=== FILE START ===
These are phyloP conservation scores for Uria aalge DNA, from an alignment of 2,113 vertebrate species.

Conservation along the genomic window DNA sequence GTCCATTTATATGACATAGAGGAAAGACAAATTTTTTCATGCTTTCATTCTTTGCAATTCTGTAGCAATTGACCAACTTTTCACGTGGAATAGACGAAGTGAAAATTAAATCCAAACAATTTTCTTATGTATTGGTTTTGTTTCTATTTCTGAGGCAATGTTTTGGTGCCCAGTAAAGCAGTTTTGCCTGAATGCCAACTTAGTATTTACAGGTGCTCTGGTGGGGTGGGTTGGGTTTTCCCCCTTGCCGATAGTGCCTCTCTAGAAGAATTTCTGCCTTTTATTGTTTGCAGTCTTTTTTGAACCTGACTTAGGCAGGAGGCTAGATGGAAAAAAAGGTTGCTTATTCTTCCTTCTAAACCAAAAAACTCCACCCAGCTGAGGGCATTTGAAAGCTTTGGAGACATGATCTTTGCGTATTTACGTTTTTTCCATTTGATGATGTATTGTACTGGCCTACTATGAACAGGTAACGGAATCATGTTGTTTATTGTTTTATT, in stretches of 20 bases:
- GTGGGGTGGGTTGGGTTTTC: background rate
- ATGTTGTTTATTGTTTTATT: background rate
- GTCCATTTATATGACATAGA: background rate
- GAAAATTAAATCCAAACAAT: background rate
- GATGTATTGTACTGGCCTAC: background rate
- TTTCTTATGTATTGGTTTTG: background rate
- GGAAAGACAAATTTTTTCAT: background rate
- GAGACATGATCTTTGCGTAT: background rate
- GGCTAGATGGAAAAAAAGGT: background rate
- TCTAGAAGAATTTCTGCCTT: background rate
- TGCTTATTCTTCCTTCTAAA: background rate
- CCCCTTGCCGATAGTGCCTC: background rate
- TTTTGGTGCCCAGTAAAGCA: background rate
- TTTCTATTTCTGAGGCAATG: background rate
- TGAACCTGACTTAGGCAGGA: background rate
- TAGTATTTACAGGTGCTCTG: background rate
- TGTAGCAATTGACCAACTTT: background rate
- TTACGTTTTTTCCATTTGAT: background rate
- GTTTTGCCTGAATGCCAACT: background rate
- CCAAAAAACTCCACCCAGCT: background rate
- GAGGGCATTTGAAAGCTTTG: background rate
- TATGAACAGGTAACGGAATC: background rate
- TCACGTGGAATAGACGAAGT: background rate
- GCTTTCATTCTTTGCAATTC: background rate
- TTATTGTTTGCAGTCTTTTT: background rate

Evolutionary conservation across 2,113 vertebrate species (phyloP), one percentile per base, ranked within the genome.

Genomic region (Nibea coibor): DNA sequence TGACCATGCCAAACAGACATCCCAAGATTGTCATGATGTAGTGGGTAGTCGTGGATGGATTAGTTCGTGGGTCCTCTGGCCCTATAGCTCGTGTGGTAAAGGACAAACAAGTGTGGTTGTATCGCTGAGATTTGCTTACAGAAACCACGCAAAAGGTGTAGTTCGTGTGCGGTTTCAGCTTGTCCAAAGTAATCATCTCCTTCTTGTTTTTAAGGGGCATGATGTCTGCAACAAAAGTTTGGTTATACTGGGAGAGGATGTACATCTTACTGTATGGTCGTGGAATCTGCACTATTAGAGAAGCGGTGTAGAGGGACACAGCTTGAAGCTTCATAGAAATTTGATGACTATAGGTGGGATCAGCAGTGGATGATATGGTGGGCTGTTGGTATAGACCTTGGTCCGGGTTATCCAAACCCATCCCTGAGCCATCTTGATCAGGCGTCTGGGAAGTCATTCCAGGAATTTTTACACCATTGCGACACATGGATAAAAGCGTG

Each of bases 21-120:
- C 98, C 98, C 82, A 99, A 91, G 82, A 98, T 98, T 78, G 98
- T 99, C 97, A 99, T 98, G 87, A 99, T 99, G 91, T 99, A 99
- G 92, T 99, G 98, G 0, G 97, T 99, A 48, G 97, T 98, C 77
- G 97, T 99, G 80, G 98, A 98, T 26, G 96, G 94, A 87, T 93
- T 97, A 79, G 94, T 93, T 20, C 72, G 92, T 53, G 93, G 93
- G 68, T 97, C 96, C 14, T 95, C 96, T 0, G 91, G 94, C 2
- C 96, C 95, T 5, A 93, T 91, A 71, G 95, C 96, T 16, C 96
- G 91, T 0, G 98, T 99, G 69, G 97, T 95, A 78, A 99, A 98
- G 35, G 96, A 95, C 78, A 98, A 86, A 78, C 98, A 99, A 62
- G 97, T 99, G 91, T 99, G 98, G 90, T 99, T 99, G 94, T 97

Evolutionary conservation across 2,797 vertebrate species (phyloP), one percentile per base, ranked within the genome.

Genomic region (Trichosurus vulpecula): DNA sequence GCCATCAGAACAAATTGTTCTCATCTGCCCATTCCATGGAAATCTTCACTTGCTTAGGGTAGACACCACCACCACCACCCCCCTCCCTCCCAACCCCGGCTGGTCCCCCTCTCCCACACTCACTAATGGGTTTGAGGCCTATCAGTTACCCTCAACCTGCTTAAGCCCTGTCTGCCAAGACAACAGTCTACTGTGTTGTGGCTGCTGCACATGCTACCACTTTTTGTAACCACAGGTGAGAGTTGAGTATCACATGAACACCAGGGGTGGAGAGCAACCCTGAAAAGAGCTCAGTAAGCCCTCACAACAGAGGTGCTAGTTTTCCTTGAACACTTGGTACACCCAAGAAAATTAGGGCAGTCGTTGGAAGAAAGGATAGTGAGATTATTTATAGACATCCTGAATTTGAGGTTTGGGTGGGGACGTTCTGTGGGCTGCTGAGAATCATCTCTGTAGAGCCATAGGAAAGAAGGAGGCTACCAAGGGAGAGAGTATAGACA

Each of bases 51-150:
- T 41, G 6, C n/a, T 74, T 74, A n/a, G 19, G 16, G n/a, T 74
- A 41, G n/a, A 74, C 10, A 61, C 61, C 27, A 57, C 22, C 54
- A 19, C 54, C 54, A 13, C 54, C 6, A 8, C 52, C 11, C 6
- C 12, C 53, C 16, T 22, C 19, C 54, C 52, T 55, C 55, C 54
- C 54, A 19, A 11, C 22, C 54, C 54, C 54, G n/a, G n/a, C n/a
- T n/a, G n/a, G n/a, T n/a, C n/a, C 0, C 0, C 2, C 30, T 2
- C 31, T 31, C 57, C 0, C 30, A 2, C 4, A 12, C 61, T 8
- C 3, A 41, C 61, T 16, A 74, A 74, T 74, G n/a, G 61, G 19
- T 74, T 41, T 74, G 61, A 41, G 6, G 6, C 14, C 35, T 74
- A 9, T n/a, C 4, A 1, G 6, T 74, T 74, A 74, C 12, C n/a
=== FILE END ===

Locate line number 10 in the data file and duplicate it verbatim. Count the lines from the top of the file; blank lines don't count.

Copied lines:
- GAGACATGATCTTTGCGTAT: background rate